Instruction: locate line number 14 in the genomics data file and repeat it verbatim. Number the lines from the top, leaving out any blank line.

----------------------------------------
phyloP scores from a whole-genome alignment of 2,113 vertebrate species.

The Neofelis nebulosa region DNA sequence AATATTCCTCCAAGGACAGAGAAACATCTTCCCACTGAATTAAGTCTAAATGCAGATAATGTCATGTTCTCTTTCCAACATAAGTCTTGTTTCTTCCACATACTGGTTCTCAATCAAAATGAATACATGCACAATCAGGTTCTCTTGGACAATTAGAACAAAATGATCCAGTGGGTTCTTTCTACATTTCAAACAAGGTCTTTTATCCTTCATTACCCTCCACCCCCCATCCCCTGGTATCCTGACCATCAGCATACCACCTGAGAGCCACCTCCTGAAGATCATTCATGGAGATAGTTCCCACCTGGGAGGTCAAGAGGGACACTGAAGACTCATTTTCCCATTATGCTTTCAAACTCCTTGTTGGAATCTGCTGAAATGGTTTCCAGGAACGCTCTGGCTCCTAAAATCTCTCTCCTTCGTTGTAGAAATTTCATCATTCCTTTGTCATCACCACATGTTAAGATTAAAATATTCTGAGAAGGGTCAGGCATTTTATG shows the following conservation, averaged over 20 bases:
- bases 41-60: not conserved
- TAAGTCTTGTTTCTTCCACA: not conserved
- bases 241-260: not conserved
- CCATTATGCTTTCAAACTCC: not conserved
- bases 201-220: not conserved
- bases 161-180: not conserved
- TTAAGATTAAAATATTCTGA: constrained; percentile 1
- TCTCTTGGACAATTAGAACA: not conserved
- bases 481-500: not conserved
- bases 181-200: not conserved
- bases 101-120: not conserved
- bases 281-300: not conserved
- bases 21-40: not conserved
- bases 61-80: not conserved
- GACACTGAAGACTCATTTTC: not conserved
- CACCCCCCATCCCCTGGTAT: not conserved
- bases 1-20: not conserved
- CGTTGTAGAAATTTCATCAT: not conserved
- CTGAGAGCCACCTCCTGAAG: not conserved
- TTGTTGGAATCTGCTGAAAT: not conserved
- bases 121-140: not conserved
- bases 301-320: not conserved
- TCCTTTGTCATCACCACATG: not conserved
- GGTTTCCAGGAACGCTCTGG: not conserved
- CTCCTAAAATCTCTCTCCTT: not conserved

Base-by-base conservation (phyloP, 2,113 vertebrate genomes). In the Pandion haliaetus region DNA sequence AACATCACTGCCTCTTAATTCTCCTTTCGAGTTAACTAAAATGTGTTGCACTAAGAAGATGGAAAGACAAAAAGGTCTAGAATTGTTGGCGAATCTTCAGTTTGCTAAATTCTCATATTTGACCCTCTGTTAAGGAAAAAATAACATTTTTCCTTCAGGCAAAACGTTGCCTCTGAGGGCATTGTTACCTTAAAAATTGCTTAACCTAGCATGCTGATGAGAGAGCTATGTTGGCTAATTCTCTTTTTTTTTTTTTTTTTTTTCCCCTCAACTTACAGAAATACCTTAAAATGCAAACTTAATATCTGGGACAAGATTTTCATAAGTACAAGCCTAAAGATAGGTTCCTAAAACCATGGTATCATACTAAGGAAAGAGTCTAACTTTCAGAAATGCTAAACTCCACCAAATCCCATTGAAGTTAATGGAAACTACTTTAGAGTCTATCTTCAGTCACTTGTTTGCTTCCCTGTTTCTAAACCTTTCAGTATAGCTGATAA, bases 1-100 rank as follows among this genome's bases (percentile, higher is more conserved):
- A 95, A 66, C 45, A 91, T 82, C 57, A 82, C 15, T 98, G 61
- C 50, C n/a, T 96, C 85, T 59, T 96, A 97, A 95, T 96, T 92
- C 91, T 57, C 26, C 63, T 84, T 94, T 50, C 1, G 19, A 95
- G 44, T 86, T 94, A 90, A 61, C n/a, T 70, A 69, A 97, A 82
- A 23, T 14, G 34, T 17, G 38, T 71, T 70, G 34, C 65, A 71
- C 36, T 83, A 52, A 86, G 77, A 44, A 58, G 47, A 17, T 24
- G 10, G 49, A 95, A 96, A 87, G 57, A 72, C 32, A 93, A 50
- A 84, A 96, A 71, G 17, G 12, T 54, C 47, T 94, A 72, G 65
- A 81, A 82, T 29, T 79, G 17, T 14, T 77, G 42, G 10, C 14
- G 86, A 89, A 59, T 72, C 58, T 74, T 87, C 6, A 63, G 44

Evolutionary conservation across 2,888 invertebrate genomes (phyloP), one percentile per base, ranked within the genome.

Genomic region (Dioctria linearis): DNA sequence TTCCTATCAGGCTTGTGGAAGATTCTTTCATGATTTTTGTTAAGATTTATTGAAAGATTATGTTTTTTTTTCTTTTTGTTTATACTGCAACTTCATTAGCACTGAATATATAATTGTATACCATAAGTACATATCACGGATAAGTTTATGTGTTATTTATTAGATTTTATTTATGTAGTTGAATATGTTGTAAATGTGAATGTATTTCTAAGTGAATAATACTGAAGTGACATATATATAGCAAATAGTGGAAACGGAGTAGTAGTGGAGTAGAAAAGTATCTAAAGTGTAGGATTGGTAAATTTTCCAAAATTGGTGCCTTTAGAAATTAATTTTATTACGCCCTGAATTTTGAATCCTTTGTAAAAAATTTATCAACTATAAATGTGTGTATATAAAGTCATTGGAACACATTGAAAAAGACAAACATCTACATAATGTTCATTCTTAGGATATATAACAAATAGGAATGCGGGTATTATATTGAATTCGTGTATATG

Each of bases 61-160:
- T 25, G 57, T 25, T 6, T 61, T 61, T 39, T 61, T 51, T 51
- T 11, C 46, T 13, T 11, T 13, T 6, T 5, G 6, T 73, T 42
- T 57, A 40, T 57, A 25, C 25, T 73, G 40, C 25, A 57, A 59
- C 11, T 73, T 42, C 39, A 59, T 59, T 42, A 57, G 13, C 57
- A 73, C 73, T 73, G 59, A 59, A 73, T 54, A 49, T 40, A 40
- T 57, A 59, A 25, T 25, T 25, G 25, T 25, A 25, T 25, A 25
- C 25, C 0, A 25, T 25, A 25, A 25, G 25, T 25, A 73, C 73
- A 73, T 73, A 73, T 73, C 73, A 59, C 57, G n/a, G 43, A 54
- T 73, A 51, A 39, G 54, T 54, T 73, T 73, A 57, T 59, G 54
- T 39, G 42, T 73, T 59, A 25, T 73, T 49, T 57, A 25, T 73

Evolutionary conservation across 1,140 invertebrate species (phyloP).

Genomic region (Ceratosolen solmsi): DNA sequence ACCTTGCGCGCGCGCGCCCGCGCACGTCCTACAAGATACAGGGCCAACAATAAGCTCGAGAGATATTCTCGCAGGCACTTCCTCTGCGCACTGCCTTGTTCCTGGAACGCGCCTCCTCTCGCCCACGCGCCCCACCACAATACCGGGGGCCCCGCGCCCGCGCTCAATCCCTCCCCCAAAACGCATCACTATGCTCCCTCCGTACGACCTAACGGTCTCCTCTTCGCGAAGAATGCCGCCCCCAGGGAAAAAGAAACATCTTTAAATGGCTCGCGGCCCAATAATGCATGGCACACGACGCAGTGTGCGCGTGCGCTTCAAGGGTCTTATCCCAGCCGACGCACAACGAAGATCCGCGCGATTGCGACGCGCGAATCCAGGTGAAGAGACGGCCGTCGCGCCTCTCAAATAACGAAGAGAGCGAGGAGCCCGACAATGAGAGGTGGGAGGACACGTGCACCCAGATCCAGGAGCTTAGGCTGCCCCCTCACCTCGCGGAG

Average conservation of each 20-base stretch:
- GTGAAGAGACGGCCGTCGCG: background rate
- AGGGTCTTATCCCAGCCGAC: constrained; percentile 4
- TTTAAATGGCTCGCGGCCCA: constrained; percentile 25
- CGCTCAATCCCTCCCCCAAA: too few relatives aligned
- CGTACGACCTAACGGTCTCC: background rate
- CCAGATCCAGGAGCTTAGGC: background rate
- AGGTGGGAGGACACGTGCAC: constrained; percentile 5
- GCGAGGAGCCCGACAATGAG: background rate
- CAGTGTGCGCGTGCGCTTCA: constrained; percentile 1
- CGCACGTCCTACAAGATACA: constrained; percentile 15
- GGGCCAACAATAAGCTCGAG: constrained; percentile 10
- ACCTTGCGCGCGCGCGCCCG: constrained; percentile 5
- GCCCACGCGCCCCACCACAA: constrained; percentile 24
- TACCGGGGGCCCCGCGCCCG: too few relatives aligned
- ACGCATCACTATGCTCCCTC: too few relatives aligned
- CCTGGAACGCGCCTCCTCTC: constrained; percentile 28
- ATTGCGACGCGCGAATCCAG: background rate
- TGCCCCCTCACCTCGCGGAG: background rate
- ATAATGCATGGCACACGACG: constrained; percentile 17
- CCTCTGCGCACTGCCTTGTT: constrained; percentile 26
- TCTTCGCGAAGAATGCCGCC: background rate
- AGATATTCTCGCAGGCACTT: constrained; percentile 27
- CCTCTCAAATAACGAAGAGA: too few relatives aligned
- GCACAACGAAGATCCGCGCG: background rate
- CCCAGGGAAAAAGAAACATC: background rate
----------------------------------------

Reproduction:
- bases 281-300: not conserved